Discussion in 'Homework Help' started by Zortz, May 8, 2014.

1. ### Zortz Thread Starter New Member

May 2, 2014
16
0
Hey!
Problem understanding this:

Situation is: frequency is infinity, meaning that capacitators are fully loaded and act as short circuit!?

So without the capacitators this is quite easy voltage divider:
R2/R1+R2 = 2/4 = 0.5

This however is not the correct answer because capacitators are doing some magic that i cannot understand here. So what am i missing?

Thanks !

2. ### WBahn Moderator

Mar 31, 2012
20,258
5,759
What does it mean for a capacitor to be "fully loaded"?

If the capacitors are acting as a short circuit, then that means that the voltmeter is shorted out by C2, right? But it also means that it is connected across the R1/R2 junction by C1, right?

Forget about the frequency being infinite for now and get the transfer function for the circuit as a function of frequency. Then let evaluate that function in the limit that the frequency goes to infinity.

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3. ### Zortz Thread Starter New Member

May 2, 2014
16
0
I understand that if capacitator is charged i will measure same voltage as input - so transfer would be 1.

Since C2 is shorted i can ignore R2. So from C2 i measure same as input but because there is C1 that is also fully loaded i measure another input.
So could transfer be 2? Feels wrong.

I have no skills to construct the transfer function, i will try to look this up.

//edit

I simulated this circuit and found the answer to be 0. I dont understand why it is like that.
I guess my problem is that i dont understand capacitators at AC, so i will explore that subject.

Last edited: May 8, 2014
4. ### WBahn Moderator

Mar 31, 2012
20,258
5,759
You are mixing concepts pretty badly.

What does it mean for a capacitor to be "charged". And what is the voltage that you are "measuring" and what is the "input" that it is supposedly the same as? Remember that for a capacitor undergoing an AC voltage/current, the capacitor charge is constantly changing and goes from positive, to zero, to negative and back through zero to positive again. Hence, what does it mean to say that this capacitor is "charged"?

At high frequency a capacitor looks more and more like a short circuit in terms of the ratio of the magnitude of the voltage across it to the magnitude of the current through it. A better way of saying this is that its "impedance" (the AC equivalent of resistance) goes to zero. But this does not say anything about the phase relationship between the voltage and the current.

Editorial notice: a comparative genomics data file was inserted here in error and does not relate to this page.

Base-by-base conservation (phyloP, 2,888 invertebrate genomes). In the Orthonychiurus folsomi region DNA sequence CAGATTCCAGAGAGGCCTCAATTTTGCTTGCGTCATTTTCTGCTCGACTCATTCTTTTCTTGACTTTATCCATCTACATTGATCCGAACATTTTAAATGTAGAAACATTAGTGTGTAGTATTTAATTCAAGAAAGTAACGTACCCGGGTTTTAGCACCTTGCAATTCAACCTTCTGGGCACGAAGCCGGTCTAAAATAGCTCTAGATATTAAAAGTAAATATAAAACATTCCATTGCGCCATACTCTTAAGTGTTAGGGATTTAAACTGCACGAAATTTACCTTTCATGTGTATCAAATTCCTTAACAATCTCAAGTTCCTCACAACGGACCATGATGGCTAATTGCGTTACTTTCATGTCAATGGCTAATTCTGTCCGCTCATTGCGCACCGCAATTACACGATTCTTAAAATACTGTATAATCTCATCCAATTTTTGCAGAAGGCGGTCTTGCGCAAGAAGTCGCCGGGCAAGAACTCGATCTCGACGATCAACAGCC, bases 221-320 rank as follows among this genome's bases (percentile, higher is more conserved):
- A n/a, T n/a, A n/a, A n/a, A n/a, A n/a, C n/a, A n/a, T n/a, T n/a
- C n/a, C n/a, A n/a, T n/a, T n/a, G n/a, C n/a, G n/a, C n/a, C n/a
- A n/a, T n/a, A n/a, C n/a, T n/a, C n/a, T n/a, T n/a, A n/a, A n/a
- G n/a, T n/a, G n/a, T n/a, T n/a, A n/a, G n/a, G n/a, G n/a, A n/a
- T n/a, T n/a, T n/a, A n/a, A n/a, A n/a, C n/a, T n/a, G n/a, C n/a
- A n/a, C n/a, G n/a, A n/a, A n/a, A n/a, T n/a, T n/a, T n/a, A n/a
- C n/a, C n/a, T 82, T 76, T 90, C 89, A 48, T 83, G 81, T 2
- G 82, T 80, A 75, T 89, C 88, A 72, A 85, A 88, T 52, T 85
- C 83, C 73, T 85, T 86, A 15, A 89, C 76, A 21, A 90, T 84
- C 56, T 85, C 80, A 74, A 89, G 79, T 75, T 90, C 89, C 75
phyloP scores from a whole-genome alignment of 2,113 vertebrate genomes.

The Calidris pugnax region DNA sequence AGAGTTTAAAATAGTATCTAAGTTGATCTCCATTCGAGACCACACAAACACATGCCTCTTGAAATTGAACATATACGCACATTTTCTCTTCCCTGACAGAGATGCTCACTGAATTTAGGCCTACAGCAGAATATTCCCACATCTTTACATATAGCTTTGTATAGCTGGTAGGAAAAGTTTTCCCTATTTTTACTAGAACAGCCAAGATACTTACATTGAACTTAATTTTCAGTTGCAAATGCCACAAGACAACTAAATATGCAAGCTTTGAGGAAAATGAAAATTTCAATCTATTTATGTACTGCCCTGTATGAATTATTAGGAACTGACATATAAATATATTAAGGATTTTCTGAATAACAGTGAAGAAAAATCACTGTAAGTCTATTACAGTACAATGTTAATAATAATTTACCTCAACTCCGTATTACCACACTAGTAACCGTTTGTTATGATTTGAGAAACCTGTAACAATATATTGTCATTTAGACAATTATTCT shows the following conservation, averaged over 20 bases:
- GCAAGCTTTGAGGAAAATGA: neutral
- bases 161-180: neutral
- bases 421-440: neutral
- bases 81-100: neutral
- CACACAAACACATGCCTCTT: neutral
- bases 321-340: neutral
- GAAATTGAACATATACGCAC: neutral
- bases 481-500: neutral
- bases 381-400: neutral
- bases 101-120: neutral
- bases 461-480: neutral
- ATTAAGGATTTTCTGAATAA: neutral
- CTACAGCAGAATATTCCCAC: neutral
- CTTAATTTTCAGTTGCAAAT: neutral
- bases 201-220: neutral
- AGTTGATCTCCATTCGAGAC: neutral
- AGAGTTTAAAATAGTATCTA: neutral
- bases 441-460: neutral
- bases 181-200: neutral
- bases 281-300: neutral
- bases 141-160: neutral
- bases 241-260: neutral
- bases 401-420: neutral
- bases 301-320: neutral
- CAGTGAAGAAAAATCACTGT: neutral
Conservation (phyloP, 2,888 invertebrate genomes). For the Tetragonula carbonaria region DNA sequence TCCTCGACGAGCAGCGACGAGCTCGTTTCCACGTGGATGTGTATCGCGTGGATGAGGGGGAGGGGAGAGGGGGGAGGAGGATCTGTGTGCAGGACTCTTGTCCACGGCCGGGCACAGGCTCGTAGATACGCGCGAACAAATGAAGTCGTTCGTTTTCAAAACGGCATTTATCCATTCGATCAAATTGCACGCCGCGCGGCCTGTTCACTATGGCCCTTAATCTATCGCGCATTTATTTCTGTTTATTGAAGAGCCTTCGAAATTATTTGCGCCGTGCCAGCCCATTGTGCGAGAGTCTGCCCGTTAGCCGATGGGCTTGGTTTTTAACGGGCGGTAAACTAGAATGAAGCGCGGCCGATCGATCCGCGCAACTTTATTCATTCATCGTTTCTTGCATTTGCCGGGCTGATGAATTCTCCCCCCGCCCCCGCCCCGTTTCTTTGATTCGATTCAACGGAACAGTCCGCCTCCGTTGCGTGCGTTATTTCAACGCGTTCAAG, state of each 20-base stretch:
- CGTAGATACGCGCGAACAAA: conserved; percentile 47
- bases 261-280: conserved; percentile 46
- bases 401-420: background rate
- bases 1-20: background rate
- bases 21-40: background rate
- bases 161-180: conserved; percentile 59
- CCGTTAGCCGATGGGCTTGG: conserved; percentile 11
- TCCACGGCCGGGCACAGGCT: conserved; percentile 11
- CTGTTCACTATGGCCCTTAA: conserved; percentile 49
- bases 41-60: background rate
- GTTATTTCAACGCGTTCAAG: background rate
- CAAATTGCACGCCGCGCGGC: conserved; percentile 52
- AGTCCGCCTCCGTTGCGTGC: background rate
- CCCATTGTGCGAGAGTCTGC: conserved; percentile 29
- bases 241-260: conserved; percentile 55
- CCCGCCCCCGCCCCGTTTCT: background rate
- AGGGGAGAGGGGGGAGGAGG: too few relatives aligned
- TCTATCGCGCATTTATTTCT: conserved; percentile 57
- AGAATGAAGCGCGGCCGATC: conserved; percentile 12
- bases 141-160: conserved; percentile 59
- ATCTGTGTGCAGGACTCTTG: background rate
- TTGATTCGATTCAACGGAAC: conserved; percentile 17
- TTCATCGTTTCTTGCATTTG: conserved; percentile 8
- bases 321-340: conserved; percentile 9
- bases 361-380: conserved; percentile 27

Even more to the point, let's forget about C1 and C2 altogether for the moment and just look at the resistive voltage divider formed by R1 and R2. What would that transfer function be if we let R1 and R2 both get smaller and smaller? Let's say we divide both by one million. Now R2 is essentially zero and so we would expect the meter to read 0V. But now R1 is also essentially zero and so we would expect the meter to read whatever the supply voltage is (let's call it Vin). Both can't be true. The problem is that we have, on the surface, an indeterminate situation.

$
V_{out} \; = \; V_{in} $$\frac{R2}{R1+R2}$$
\
A_v \; = \; \frac{V_{out}}{V_{in}} \; = \; \frac{R2}{R1+R2}
$

If we now divide R1 and R2 by some large factor K (which we let go to infinity) we have

$
A_v \; = \; \frac{\frac{R2}{K}}{\frac{R1}{K}+\frac{R2}{K}}
\
A_v \; = \; \frac{\frac{R2}{\infty}}{\frac{R1}{\infty}+\frac{R2}{\infty}}
\
A_v \; = \; \frac{0}{0+0} \; = \; ????
$

But we can easily resolve this by dividing top and bottom by R2 to get

$
A_v \; = \; \frac{1}{1+\frac{R2}{R1}}
$

Now when we divide both resistances by the same value of K, the Ks cancel out no matter how large they are, leaving us with a fixed output ratio.

A similar thing will happen with your capacitance values.

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5. ### Zortz Thread Starter New Member

May 2, 2014
16
0
Thank you for all the help WBahn.
I will deal with DC for now because yes i am mixing things up badly.
I think it makes sense to understand DC before moving to AC.
Ill be back!